Nevertheless, EPSAS would need to establish and maintain close links to the IPSAS Board in order to inform its agenda and decision-making and because EPSAS standards may need to differ in some cases from IPSAS standards. It would be important not to create unnecessary divergence between EPSAS and IPSAS, and between EPSAS and IFRS, given that government‑controlled entities may already be required to report on an IFRS basis or according to national commercial accounting standards.

EPSAS should also be developed with a view to minimising differences with the ESA, in order to give the perspective, ultimately, of complete integrated systems applicable at micro and macro levels.

5.2.        Adoption of EPSAS

The development, endorsement and implementation of EPSAS would have to be a gradual process, which would take place over a period of time. Implementation would be in steps over the medium term, focusing at first on the accounting issues where harmonisation is most important, such as revenue and expenditure (taxes and social benefits, liabilities and financial assets) and at a later stage considering non-financial assets, etc.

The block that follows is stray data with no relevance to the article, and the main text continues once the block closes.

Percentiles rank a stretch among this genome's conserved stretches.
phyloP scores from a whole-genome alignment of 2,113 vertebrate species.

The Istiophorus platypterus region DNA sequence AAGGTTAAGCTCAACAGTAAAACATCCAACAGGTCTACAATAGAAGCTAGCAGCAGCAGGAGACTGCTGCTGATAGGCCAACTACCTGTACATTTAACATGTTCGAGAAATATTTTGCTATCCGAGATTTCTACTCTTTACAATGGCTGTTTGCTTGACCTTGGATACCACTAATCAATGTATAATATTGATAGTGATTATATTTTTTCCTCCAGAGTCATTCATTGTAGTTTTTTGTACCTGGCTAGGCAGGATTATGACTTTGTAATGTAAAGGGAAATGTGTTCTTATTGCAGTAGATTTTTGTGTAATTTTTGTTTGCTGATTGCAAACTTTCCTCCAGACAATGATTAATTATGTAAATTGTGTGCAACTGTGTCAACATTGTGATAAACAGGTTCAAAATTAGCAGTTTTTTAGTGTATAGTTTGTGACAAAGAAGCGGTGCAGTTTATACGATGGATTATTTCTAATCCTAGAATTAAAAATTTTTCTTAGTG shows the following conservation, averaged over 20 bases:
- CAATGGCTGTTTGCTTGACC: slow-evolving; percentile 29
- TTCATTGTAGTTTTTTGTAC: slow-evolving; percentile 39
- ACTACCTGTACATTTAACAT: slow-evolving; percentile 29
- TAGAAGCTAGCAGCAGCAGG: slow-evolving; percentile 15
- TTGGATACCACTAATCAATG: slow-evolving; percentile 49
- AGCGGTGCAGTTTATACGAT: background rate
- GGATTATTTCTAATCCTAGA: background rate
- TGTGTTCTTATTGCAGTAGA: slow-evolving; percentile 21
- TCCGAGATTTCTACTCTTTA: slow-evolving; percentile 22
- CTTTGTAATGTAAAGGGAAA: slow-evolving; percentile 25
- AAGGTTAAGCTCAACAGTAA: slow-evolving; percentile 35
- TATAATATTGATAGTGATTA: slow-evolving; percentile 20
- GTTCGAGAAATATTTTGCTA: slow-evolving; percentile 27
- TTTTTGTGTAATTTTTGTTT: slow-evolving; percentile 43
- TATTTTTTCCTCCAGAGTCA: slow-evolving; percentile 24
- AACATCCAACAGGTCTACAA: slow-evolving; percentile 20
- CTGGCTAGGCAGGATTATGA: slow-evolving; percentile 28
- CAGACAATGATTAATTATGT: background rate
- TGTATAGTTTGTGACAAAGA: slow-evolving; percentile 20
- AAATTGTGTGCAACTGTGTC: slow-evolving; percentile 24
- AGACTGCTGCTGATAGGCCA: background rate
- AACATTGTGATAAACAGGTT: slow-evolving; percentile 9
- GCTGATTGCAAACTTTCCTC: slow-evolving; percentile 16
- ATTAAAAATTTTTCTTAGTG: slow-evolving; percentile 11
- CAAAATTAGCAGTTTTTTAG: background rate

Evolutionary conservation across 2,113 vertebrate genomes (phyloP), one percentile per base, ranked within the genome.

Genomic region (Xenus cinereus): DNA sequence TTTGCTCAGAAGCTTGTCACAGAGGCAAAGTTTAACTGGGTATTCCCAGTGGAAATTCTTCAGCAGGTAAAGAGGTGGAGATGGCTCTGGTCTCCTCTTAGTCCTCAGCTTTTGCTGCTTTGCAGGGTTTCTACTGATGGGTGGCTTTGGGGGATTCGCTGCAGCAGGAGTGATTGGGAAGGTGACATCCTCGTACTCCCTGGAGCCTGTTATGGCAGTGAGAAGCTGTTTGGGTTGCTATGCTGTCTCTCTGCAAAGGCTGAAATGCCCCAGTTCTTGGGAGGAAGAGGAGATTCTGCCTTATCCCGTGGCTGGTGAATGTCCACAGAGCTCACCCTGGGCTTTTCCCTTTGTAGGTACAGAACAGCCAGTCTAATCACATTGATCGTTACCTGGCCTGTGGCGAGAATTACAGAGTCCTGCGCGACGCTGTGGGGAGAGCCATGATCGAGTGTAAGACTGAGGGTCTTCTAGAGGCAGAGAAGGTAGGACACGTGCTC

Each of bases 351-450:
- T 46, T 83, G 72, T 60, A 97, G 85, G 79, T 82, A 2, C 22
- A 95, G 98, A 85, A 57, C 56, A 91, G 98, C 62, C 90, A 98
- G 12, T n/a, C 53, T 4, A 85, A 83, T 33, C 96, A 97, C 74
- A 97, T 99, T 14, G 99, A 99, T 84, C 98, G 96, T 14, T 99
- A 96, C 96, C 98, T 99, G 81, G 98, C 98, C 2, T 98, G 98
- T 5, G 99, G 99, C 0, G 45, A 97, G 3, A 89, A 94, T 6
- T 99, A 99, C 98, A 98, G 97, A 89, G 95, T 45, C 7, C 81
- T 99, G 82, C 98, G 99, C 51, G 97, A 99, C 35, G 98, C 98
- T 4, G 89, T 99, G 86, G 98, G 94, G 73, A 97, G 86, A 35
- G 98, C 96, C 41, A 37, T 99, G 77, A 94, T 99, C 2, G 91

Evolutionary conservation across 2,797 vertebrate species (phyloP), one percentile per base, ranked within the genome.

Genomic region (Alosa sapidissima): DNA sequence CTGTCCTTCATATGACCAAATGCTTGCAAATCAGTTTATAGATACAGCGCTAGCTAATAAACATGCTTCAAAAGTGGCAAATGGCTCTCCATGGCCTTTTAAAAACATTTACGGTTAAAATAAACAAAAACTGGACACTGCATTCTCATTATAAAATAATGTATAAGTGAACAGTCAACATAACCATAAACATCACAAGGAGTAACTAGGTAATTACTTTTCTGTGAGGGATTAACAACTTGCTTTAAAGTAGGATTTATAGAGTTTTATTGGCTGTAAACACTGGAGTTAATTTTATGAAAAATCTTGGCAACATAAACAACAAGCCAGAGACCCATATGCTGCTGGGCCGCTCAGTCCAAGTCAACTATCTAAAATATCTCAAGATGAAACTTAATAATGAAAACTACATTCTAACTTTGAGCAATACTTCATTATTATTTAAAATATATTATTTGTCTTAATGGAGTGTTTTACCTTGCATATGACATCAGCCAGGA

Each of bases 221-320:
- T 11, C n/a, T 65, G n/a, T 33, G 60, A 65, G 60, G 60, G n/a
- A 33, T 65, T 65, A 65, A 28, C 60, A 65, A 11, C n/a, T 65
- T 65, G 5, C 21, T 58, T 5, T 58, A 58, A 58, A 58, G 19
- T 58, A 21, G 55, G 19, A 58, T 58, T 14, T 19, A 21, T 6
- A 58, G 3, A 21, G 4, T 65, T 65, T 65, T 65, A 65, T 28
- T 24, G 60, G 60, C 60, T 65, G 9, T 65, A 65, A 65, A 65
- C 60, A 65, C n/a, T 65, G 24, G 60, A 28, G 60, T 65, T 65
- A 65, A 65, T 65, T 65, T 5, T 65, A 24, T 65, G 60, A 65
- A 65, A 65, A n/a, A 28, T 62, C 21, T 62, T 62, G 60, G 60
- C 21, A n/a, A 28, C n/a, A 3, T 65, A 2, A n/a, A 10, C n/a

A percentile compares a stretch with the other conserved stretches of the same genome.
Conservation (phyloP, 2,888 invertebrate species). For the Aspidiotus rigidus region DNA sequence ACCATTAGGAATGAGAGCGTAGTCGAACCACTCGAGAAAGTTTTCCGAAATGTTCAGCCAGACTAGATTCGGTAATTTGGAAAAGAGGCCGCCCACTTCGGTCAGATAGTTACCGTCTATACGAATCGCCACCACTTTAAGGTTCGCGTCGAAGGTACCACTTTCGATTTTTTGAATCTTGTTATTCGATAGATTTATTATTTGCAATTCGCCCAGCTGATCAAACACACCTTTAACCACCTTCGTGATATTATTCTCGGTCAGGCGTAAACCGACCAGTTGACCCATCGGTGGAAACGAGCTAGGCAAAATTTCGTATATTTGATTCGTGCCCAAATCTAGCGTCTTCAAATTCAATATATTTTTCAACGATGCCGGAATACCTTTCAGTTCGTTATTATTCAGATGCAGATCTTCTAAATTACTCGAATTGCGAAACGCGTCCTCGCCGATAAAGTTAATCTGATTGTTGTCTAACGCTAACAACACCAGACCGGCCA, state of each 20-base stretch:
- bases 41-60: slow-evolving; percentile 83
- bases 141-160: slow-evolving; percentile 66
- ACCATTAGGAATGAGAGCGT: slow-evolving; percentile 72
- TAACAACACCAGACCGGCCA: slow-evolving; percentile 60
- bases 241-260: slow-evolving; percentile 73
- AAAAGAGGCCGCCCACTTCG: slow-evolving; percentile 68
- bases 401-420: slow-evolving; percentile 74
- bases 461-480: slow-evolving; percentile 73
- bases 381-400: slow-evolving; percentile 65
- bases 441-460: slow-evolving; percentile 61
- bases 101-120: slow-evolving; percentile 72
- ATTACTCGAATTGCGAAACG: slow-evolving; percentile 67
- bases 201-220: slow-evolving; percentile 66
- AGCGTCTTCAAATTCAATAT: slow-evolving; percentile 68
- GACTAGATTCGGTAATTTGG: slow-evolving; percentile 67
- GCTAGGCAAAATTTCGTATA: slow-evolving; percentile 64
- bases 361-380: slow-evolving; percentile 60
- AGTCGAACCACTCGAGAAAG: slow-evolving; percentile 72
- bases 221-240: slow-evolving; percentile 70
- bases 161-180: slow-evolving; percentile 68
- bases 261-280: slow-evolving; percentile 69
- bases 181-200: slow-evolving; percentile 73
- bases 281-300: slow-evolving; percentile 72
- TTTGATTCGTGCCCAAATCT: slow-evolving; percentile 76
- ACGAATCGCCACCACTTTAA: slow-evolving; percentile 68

The way forward should be selective and take particular account of the perspective of small and medium-sized entities and the aspect of materiality. The strategy would need to define priorities, set key deadlines and thus put forward a concrete road map. In order to take forward the EPSAS project, the Commission, in cooperation with the Member States, would draft an agreed core of basic European Public Sector Accounting Principles with a view to incorporating them in a proposal for a Framework Regulation. The Framework Regulation should also lay down the system of governance for EPSAS and the procedure for developing specific EPSAS standards.

In order to ensure suitable implementation at national level, the detailed contents of each standard would be elaborated with the assistance of the Member States so as to take account of the following requirements:

· Accruals-based accounting;

· Double entry book-keeping;

· Internationally harmonised financial reporting; and

· Taking into account the consistency with ESA principles.

5.3.        What could be a first set of EPSASs?